Bloodsucking arthropods and the diseases they transmit to humans and livestock have a pervasive influence on human populations and cultures. We are examining the human cultural and behavioral responses to mosquitoes, ticks, and other arthropod vectors in less-developed and rural regions historically, and in the U.S. now (Kiviat 1994). An extensive literature survey and cultural-ecological analysis has been conducted (Kiviat, unpublished). Among the goals of this program are to facilitate alternatives to dependence on synthetic pesticides, and to devise environmentally sensitive options in monitoring and managing vector-borne diseases as well as more effective public education programs. In 2000, Hudsonia collaborated with the Dutchess County Department of Health to establish a county-wide program of surveillance for West Nile virus. Future projects may address influences of human-altered environments on vector populations, and methods for monitoring non-target impacts of mosquito control.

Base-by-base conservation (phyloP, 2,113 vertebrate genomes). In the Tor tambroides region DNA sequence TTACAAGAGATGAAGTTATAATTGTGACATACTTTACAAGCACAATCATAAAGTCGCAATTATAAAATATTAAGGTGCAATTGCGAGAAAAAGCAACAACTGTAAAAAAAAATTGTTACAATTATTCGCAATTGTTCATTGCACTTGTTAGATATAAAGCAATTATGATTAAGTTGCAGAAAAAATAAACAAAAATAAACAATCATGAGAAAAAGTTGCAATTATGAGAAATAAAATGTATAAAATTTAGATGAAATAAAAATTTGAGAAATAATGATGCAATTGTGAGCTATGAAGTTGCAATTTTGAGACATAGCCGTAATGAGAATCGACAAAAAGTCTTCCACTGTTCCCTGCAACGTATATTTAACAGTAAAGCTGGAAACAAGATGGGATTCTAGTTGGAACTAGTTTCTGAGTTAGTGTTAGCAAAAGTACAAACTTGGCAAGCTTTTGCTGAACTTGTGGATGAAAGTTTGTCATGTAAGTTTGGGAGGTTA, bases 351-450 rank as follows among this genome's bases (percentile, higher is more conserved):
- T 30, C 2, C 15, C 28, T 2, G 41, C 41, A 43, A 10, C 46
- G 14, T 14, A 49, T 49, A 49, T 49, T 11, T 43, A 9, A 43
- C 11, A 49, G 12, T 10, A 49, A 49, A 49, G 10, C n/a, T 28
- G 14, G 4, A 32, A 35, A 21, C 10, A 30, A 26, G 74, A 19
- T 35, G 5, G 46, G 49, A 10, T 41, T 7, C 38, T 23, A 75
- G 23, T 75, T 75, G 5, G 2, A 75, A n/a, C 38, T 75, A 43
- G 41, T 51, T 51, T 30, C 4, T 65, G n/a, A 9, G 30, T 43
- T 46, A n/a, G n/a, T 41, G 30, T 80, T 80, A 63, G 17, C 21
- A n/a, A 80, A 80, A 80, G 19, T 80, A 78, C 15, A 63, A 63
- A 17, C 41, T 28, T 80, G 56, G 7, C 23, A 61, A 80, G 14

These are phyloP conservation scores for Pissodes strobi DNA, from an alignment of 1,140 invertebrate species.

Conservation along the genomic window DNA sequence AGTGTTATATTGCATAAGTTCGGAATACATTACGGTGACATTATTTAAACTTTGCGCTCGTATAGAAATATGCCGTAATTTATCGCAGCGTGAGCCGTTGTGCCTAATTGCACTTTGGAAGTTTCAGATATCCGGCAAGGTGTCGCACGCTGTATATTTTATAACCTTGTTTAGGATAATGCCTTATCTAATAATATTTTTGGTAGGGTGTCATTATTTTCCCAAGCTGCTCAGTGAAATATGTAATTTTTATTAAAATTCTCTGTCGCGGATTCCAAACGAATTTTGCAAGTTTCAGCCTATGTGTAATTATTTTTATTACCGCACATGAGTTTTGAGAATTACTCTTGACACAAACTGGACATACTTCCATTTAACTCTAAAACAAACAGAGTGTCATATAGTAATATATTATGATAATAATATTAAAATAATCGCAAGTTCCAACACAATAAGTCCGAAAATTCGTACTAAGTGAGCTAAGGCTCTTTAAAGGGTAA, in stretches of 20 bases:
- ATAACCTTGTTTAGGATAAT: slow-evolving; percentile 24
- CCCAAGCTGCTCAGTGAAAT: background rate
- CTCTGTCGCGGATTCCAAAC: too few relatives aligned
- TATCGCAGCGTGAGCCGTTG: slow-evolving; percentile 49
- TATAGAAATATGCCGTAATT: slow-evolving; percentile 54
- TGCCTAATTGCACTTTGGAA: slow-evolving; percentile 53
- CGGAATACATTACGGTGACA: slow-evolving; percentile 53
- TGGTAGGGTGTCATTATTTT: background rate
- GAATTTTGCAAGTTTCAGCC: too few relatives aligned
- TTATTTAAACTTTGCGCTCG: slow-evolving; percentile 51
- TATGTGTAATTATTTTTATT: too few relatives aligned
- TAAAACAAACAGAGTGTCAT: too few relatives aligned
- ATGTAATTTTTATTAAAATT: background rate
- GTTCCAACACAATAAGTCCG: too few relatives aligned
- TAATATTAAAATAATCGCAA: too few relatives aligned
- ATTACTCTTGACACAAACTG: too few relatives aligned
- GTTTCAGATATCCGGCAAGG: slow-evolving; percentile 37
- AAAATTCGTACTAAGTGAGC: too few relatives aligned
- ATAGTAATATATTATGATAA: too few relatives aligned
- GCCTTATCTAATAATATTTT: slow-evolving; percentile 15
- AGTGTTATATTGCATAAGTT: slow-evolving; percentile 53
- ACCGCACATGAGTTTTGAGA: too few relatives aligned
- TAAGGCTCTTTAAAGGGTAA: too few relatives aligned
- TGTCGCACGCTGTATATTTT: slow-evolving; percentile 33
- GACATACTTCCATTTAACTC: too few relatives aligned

Kiviat, E. 1994. Mosquito ecology, and management of mosquitoes and people. News from Hudsonia 10(1):1-6.

Kiviat, E. Unpublished. Traditional protection against biting flies.

Hudsonia, a tax-exempt not-for-profit corporation of the State of New York, classified 501(c)(3) by the Internal Revenue Service, relies on the generous, tax-deductible contributions from members of our community to sustain our research and education. We appreciate your support of our work.